Monday, January 7, 2008
I used to get mostly CDs for Christmas. This year I got one - Young@Heart Chorus' "Mostly Live". Young@Heart are a senior's choir who perform songs by the Talking Heads, The Ramones, Sonic Youth and other contemporary acts of the last thirty years. It's a spotty record, with many of the tracks wearing out their welcome quickly, but some are excellent. Outkast's Hey Ya and Lou Reed's Walk on the Wild Side never overcome the novelty factor, but Radiohead's Fake Plastic Trees and Schizophrenia by Sonic Youth both succeed.
Because the initial hook is the unusual selection of material, the obvious choices seem particularly redundant. Every Breath You Take by the Police has been covered to death, and Johnny Cash already wrestled the bombast from U2's One. Should I Stay or Should I Go? (my least favorite Clash song anyway) is particularly unnecessary.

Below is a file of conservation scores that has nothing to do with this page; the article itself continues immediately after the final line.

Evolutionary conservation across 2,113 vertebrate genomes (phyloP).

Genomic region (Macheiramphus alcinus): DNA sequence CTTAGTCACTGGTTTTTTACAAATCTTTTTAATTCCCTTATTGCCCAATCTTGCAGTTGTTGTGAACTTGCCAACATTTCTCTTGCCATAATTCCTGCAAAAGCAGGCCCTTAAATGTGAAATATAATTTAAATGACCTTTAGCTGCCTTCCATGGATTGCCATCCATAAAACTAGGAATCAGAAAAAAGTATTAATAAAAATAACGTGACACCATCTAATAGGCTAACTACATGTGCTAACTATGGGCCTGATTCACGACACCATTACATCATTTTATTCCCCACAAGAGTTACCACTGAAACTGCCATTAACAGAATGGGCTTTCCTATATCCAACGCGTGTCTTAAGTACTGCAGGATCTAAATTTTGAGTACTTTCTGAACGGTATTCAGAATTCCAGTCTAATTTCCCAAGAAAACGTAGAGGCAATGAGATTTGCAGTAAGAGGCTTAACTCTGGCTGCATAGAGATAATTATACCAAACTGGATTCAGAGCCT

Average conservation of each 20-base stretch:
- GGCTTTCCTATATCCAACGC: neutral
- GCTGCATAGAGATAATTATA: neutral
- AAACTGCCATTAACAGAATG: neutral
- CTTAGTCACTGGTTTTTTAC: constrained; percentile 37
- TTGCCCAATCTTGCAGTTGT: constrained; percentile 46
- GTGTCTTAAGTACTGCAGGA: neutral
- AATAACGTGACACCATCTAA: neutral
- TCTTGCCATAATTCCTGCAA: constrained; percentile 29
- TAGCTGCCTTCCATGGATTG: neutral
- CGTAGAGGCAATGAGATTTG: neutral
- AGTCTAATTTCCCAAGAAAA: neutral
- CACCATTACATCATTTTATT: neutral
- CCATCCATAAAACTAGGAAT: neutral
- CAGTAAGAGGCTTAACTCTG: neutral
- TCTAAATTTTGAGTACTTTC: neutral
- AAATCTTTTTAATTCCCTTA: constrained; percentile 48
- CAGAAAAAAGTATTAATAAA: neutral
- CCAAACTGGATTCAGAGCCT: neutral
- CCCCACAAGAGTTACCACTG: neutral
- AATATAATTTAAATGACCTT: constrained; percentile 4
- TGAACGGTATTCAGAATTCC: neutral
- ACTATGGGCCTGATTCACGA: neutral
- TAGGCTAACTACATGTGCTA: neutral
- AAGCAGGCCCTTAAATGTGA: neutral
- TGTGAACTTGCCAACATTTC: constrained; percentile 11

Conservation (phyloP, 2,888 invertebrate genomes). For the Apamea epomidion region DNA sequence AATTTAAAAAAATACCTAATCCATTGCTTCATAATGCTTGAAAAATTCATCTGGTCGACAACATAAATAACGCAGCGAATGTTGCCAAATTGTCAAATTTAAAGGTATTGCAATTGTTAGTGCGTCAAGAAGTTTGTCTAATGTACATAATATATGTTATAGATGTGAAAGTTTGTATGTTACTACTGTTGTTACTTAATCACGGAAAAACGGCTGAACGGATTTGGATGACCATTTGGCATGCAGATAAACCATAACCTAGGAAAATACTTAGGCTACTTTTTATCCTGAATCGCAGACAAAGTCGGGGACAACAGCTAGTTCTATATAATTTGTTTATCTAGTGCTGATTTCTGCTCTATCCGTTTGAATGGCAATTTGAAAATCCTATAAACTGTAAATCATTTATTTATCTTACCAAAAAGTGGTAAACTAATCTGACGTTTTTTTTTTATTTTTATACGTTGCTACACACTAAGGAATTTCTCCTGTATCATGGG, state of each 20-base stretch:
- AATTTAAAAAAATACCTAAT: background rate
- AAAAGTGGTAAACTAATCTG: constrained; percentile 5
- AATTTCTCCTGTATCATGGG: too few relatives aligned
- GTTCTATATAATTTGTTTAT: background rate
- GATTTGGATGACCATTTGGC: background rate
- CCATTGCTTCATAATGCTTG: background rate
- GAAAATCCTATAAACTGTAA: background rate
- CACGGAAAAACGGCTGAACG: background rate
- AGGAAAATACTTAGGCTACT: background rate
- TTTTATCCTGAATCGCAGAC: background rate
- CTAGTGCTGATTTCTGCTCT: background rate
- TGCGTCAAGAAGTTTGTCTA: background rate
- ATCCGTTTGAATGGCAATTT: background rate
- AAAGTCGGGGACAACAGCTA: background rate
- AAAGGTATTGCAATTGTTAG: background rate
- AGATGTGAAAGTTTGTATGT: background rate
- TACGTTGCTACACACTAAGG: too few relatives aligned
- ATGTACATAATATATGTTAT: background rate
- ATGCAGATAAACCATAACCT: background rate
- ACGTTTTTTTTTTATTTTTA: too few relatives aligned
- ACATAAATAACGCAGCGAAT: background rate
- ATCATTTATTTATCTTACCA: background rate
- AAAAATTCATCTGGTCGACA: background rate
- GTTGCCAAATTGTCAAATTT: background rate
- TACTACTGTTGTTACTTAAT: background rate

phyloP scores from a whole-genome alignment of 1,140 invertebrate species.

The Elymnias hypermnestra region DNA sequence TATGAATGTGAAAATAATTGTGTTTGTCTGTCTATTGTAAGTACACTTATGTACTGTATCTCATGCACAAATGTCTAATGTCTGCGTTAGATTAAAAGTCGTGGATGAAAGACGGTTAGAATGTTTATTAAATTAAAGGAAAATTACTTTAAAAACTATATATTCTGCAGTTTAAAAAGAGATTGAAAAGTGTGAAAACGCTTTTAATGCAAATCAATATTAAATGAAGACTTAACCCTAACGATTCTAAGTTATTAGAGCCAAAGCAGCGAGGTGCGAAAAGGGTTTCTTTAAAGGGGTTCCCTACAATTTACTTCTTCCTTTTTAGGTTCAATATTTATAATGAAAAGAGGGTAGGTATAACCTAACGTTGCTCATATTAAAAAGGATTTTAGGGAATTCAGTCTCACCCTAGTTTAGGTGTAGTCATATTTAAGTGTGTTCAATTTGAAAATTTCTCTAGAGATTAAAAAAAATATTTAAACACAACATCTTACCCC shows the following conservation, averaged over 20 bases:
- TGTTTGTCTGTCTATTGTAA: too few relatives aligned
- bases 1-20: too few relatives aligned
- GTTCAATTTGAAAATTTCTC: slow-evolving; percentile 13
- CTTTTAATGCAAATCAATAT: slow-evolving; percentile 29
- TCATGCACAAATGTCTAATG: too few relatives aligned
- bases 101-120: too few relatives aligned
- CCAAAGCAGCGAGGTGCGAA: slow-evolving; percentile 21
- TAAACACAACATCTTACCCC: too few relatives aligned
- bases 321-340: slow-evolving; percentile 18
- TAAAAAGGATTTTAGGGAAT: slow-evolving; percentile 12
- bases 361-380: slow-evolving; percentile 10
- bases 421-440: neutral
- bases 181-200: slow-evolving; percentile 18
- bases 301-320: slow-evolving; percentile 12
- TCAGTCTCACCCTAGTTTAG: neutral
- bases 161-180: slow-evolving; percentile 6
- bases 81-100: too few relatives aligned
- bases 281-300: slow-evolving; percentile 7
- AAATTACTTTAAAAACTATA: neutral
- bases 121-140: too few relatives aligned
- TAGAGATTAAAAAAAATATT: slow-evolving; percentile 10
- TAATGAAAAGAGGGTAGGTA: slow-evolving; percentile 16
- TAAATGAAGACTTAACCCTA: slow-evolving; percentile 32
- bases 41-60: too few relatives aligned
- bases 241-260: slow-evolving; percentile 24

Surprisingly, the choices that go for pathos are best. Reedy elderly voices carefully enunciating lines like "I was dreaming of the past" or "yesterday doesn't matter if it's gone" is heartbreaking.
The record makes a good companion to "Innocence and Despair" by The Langley Schools Music Project, which was recorded in 1976 in a school gymnasium in British Columbia and released in 2001. The 60-voice elementary school choir recorded songs by the Beatles, David Bowie, and the Carpenters with a Shaggs-meet-Phil Spector approach to arrangement.
The highlight is a nine-year old girl singing the otherwise awful Desperado.